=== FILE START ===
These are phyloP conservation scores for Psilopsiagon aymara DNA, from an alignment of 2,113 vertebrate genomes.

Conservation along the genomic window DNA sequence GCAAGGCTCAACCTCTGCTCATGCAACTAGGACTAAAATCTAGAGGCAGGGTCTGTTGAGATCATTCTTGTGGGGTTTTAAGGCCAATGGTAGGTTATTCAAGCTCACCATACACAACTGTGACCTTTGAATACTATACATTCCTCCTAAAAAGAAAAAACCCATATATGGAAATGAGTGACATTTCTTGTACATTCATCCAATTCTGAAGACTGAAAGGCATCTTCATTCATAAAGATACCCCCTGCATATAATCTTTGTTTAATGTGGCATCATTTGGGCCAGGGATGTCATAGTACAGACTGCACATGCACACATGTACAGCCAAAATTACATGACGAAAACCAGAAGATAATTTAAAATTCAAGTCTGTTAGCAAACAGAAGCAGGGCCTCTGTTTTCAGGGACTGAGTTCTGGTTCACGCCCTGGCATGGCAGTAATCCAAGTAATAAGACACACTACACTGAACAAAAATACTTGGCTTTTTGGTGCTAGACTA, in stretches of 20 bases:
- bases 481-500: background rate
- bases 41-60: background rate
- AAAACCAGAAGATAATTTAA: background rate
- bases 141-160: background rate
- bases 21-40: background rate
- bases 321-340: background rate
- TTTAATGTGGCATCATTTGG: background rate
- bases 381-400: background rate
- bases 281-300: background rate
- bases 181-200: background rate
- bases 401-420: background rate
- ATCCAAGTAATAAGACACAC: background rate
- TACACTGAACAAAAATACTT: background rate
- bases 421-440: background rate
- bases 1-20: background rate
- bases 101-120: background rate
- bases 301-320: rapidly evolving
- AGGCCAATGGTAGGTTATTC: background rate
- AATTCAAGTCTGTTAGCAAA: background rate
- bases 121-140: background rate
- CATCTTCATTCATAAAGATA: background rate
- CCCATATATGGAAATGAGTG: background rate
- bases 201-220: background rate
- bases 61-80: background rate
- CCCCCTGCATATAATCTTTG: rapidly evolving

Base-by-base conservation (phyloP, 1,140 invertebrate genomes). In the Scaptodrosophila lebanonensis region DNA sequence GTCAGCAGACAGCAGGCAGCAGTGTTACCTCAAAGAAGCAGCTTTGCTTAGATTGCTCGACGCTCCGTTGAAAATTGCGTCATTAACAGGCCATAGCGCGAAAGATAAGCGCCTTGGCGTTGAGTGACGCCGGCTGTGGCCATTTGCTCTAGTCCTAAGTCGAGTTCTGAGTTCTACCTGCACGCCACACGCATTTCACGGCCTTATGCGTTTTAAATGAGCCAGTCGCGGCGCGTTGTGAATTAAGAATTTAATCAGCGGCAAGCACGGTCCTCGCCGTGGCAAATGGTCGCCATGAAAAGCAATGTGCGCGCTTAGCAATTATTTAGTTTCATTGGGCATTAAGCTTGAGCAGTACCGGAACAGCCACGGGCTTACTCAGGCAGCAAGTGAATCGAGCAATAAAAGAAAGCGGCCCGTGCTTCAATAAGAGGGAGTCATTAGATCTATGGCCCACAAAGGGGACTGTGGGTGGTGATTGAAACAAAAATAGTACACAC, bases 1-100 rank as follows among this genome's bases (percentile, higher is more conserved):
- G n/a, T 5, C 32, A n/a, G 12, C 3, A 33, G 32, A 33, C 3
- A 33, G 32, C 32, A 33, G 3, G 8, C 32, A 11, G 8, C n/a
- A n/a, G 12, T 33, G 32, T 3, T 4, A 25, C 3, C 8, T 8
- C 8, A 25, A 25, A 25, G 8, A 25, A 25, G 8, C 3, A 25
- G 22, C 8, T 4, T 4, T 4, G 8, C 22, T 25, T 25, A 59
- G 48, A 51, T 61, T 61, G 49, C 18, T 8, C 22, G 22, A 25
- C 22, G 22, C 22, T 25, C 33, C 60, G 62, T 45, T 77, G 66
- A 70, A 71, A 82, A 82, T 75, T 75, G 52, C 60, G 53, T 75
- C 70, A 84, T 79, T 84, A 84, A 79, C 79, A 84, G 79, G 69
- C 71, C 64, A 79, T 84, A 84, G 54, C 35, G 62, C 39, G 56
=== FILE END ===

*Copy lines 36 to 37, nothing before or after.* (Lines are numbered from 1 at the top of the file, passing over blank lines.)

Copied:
- A 70, A 71, A 82, A 82, T 75, T 75, G 52, C 60, G 53, T 75
- C 70, A 84, T 79, T 84, A 84, A 79, C 79, A 84, G 79, G 69